In Greek folk dance, steps are relatively simple but the style of execution varies from place to place and is difficult to reproduce. It takes an accomplished dancer years of dancing with good dancers who possess the local style and with good music, to become imbued with it. The leader of the line in a chain dance has the most important role, as his understanding of the idiom is transmitted to the musicians and to the other dancers.
While most folk dance troupes around the world have learned their dances from dance masters or choreographers, this ensemble has built up its repertoire by inviting groups of villagers to perform on stage. As each village was presented, the troupe’s dancers learned the dances by dancing with the villagers. These original appearances were filmed and serve today as a reference to check whether dances are still executed in the genuine style.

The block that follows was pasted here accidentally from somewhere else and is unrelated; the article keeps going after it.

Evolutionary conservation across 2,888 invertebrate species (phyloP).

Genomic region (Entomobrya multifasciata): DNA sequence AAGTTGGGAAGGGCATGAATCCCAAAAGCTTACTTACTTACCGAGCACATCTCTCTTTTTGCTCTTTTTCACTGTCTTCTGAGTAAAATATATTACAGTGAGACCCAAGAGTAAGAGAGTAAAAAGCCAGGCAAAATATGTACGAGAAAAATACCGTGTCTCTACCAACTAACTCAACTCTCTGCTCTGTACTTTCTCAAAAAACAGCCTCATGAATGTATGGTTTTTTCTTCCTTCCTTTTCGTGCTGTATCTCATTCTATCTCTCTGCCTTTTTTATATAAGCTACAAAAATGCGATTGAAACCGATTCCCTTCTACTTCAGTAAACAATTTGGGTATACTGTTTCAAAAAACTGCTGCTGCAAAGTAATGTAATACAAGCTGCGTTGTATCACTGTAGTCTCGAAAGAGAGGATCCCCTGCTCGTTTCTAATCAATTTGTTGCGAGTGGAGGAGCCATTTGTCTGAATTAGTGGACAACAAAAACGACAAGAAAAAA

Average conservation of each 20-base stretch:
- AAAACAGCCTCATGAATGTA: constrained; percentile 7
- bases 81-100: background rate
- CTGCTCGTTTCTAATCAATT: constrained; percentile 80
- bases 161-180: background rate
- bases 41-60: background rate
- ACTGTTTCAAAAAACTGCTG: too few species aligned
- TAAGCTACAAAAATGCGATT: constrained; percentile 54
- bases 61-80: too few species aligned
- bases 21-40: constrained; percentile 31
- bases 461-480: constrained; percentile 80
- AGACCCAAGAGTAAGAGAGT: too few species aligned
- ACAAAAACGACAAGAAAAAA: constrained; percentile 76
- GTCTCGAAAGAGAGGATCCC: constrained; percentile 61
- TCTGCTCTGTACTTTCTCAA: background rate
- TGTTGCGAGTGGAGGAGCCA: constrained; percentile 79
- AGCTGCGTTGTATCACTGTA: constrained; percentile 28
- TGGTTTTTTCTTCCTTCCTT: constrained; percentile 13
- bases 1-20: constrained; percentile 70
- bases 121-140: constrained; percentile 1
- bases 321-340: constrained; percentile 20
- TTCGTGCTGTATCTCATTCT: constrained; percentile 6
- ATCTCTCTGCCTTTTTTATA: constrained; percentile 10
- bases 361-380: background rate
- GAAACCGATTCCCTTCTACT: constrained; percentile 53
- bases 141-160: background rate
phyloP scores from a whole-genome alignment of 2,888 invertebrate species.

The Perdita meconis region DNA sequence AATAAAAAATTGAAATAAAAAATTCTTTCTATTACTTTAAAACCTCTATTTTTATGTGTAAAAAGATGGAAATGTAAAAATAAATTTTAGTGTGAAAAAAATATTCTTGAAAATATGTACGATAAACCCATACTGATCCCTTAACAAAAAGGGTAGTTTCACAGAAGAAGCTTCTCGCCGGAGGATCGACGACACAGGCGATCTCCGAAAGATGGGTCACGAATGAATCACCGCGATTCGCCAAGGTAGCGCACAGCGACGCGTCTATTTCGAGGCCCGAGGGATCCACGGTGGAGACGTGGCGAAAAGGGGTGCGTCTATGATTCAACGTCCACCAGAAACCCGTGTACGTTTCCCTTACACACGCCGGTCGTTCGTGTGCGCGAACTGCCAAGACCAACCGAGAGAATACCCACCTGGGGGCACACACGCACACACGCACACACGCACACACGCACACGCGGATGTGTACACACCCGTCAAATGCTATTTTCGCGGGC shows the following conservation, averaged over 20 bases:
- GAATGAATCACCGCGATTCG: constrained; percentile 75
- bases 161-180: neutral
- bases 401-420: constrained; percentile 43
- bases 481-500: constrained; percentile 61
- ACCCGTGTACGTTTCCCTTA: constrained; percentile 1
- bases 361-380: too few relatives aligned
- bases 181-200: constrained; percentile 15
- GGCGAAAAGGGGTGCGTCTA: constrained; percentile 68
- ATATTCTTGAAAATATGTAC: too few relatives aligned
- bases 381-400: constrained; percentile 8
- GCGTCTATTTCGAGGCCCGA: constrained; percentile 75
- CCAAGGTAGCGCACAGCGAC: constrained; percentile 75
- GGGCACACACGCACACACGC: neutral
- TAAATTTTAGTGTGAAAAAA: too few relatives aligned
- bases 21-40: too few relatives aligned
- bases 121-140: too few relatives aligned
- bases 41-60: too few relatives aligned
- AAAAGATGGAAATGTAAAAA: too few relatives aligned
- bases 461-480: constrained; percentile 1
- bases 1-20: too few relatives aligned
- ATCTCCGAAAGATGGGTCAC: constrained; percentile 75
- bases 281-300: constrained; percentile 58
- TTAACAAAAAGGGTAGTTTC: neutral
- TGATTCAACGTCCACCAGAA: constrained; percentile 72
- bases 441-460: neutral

About 80 different villages, islands or regions can be presented, each one with its particular costume, music and dances. For comparison, an average folk dance group in Greece has a tenth of this repertoire. The total number of dances in the repertoire is over 400.
Because dances are presented as authentically as possible, in the same manner and style as they have been brought by the villagers, the troupe has no choreographer. Senior dancers perform the tasks of artistic direction and rehearsal organization. New dancers hone the fine points of a particular local style in the traditional way: dancing during rehearsals alongside older dancers. There is no major dance company in the world which can boast such a feature, and it is another source of pride.